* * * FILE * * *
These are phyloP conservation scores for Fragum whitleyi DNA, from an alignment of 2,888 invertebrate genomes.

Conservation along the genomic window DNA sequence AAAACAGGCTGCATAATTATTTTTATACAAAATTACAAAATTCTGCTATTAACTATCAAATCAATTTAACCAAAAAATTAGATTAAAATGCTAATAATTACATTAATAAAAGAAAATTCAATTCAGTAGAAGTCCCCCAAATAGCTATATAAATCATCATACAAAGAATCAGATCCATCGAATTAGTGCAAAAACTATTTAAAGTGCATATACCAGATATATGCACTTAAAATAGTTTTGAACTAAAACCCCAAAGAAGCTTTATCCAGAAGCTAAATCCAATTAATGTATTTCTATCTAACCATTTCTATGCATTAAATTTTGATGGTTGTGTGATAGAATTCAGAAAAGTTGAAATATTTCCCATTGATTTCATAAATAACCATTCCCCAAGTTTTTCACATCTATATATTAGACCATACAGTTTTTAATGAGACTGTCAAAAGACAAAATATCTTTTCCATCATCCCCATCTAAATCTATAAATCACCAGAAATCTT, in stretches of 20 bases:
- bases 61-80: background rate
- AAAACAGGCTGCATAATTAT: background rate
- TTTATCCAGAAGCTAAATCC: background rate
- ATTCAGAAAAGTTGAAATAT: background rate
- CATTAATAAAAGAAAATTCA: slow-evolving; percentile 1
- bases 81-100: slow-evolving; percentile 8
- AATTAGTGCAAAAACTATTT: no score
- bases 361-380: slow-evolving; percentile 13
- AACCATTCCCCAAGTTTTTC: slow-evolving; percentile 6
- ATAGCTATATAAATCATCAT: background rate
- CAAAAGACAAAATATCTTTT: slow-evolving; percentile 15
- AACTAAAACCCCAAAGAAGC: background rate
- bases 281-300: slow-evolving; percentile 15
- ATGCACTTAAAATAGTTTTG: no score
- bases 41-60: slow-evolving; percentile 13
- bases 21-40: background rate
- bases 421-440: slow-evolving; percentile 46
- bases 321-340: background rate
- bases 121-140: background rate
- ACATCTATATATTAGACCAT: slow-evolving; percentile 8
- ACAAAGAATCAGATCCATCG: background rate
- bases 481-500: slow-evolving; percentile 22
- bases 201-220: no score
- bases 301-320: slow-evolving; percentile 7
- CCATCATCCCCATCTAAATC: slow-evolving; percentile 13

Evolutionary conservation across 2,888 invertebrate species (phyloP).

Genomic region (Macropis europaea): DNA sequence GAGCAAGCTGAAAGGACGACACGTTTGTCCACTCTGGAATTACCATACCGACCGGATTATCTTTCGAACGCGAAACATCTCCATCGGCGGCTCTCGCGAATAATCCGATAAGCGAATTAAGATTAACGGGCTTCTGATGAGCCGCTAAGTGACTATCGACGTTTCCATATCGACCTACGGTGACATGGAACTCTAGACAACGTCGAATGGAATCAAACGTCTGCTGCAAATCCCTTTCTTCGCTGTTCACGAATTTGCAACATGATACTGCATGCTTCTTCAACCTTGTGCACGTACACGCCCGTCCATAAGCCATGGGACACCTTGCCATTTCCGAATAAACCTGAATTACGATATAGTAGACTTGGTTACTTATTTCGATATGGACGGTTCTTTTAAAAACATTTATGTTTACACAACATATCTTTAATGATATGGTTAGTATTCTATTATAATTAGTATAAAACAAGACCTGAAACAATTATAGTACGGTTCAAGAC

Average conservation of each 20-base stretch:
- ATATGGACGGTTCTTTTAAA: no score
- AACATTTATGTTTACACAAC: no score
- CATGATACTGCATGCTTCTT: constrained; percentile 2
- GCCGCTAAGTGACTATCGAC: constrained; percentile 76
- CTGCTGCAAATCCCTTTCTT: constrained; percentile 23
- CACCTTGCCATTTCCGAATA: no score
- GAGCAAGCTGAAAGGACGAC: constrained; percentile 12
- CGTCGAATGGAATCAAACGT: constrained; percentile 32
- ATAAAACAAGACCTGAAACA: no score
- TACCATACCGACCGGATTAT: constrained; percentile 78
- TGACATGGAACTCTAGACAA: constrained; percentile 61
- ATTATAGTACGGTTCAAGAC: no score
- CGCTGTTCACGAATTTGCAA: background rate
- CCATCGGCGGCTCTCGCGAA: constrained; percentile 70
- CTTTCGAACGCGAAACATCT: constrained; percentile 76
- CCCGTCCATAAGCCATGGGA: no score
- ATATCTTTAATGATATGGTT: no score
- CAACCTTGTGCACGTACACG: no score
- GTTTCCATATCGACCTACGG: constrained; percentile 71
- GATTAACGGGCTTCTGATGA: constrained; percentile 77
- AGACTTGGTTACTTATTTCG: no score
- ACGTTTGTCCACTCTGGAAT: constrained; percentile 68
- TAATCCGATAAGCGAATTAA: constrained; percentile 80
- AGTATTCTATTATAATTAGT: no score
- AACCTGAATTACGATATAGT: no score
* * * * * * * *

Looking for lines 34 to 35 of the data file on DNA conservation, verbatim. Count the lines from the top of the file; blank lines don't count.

- GCCGCTAAGTGACTATCGAC: constrained; percentile 76
- CTGCTGCAAATCCCTTTCTT: constrained; percentile 23